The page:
In order to build their homes faster, Levitt and Sons wanted to eliminate basements and build on concrete slabs instead, as they had in Norfolk, Virginia. This practice was prohibited in the Town of Hempstead. Because the need for housing was so urgent, the Town modified the Building Code to allow the Levitts to proceed with their own plan. Levitt and Sons used many of the building methods they had used over the years in previous developments, but reorganized these methods for even better efficiency and cost savings. All of the lumber was precut and shipped from a lumber yard they owned in Blue Lake, California, where they erected a nail factory as well. An abandoned rail line was re-opened to bring construction materials to Island Trees. To keep costs down, although this met with heavy opposition, non-union contractors were used. The production line technique used to build this new development was so successful that, by July of 1948, the Levitts were turning out thirty houses a day. Even at this pace, the Levitts couldn't keep up with the demand. Although all 2,000 homes had been rented almost immediately, hundreds of veterans were still applying, so the Levitts decided to build an additional 4,000 houses. The community soon had its own schools, its own postal delivery with phone service and streetlights.

Then, in 1949, Levitt and Sons discontinued building rental houses and turned their attention to building a larger, more modern house, which they called a "ranch" and which they would sell for $7,990. All a prospective buyer needed was a $90 deposit and payments of $58 per month. The Levitt ranch measured 32' by 25' and came in five different models, differing only by exterior color, roof line, and the placement of windows. Like previous Levitt homes, the ranch was built on a concrete slab with radiant heating coils, had no garage, and came with an expandable attic. The kitchen was outfitted with a General Electric stove and refrigerator, stainless steel sink and cabinets, the latest Bendix washer, and a York oil burner.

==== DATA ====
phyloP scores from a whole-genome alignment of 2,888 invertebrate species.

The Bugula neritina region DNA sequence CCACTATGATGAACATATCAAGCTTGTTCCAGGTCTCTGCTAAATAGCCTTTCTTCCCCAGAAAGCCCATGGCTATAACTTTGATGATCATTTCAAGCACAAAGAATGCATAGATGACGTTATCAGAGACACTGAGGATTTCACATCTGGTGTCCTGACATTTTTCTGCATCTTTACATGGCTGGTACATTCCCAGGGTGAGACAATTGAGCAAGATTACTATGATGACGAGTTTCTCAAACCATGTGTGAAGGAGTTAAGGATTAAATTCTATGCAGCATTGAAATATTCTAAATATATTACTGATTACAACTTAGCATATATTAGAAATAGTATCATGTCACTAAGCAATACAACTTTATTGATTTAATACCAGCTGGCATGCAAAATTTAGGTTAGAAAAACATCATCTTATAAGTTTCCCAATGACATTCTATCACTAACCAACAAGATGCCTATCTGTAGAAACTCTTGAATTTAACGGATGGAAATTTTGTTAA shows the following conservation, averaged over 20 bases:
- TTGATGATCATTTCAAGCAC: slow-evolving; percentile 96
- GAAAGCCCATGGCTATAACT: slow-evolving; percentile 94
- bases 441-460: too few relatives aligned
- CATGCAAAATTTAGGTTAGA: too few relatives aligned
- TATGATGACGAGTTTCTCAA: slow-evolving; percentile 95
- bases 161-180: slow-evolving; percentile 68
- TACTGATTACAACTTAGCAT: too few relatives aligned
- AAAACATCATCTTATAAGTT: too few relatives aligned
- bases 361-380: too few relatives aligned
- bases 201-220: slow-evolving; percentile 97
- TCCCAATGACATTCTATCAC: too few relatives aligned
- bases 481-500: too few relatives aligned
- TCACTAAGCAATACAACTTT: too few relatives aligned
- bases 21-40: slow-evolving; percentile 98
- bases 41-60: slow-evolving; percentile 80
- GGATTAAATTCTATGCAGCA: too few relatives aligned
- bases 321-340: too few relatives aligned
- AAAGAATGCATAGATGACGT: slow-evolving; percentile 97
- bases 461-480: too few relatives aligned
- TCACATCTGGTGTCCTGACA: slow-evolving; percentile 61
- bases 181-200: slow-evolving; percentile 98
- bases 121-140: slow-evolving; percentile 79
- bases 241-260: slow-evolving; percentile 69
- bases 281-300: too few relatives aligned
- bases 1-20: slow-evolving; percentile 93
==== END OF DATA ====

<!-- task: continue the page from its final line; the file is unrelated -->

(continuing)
Immediately, the demand for the new Levitt ranches was so overwhelming that even the procedure for purchasing them had to be modified to incorporate "assembly line" methods. Once these techniques were put into action, a buyer could choose a house and sign a contract for it within three minutes. So great and so far-reaching was the success of the Levittown community that on July 3, 1950, William Levitt was featured on the front cover of Time Magazine. This success continued throughout 1950 and 1951, by which time the Levitts had constructed 17,447 homes in Levittown and the immediate surrounding areas. As the GI homeowners settled into well-paying jobs and began to spawn families, the Levitt models and the surrounding community were modified to suit the needs of growing families. The 1950 ranches came with a carport and a 12 1/2 inch Admiral TV set built into the living room staircase. The 1951 model included a partially finished attic. 

Thousand Lanes, a magazine devoted to the decorating, expanding, and remodeling of Levitt homes,  became a must-have for Levittown residents. Shopping centers, playgrounds, and a $250,000 community center sprang up to accommodate Levittown's active residents. The July, 1951 issue of the Nassau Daily Review Star reported  "Levittown's fame has spread so widely, both in America and abroad that it now ranks near the Statue of Liberty among the seven wonders which New York City visitors want to see!" By the time the last Levitt and Sons house was purchased in 1951, Abraham, Alfred, and William had earned the distinction of having completed the largest housing development ever constructed by a single builder. 

Although many residents of surrounding towns had initially been apprehensive about the building of so many mass-produced, low-cost rental houses, their fears that the houses might eventually deteriorate never came to pass. Today, nearly all of the 17,447 Levitt houses have been either expanded, remodeled, or dormered to reflect the changing profile of Levittown's residents. Today's generation of Levittown homeowners, as well as the few original residents who remain, are to be commended for the manner in which they transformed a collection of identical houses into the unique, attractive, and contemporary community Levittown is today.

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Garden City, NY 11530